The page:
Historians and storytellers make the milestone innovations of humankind memorable by attributing them to individuals. But the myth of the lone innovator belies a more important fundamental truth. More often than not, discoveries occur in many places and their application as innovation is always in the hands of collaborating groups.

The old adage that success has many parents – is in fact true

The Lutheran bible was the work of many people. Interestingly, Martin Luther also learned the idea of soft metals from his Dad who worked in the Mainz mint. Luther’s version wouldn’t have spread without the invention of moveable type by Johanes Gutenberg.

The very symbol of having a great idea – the lightbulb is credited to Thomas Edison in 1879. But you can trace the cumulative process of this great invention to the Scot Archibald Spencer in 1743 and to the English physicist Joseph Swan. Not to mention the fact that Edison’s work was forged in the crucible of one of the very first R&D labs at Menlo Park, where many experts and scientists collaborated.

As designers we are the humble midwives of innovation

We foster creativity – the generation of ideas – and we help turn ideas into practical innovation around the needs of users. Our processes and methods make it possible to codify the approach, replicate it, and educate others. Design thinking, of course, can be taught and is transferable as a management approach to accelerating innovation. But tools and techniques are like clothing and training regimes to athletes. Alone they don’t win the race.

Human history shows us that it is deep in our psychologies and cultures that we can find the big enablers of innovation. The cultural and psychological drivers trump techniques and methods every time. It is, for instance, the trust quotient that enables specialists and experts from many disciplines to come together, combine their know-how, and develop world-changing ideas.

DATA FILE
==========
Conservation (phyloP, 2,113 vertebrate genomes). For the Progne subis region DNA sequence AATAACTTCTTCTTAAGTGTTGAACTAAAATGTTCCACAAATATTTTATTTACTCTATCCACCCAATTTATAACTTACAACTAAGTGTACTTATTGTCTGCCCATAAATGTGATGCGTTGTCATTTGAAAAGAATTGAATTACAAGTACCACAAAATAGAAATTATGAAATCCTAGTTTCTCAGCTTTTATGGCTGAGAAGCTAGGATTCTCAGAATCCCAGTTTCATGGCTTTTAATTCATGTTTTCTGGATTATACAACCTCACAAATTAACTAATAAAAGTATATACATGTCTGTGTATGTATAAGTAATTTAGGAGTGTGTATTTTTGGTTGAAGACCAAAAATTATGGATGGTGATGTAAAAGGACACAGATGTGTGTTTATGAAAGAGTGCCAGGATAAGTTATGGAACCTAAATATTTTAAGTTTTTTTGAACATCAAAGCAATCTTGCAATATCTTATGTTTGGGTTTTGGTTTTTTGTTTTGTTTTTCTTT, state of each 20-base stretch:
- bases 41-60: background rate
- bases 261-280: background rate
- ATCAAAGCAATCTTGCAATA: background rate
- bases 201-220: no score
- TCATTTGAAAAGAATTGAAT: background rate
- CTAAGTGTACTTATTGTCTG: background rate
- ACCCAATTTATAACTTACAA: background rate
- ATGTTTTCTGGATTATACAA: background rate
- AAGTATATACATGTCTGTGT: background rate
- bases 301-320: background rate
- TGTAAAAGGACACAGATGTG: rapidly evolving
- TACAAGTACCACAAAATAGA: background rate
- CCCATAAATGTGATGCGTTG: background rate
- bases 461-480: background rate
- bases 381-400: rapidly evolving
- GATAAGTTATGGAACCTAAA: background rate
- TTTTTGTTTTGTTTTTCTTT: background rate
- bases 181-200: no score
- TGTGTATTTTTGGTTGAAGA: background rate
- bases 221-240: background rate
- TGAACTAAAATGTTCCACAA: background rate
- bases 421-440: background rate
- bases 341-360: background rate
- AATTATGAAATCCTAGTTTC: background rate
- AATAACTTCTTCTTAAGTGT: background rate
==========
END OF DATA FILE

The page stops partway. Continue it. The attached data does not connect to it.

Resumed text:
Now more than ever – in this new decade of climate action – we will need not just the creativity to generate ideas, but the cultures of collaboration that underpin the design of the new services, business models and systems that will sustain us.

We need whole armies of innovators in all our businesses to do things more radically and faster than ever. Even the language of innovation needs to change. Innovation or even transformation is inadequate to express the sense rapid action that a new young generation are urgently demanding.

Our goal should be to create Responsible Revolutions. Responsible meaning: Moral accountability.

Revolutions from the dictionary definition: Instances of great change.

This is the innovators’ goal…and our vision.

Creating Responsible Revolutions.

For further reading on anthropology and innovation, David would recommend the work of Professor Joseph Henrich. His recent book, The Weirdest People in the World, inspired this article and provides a detailed evidenced guide to the development of western society.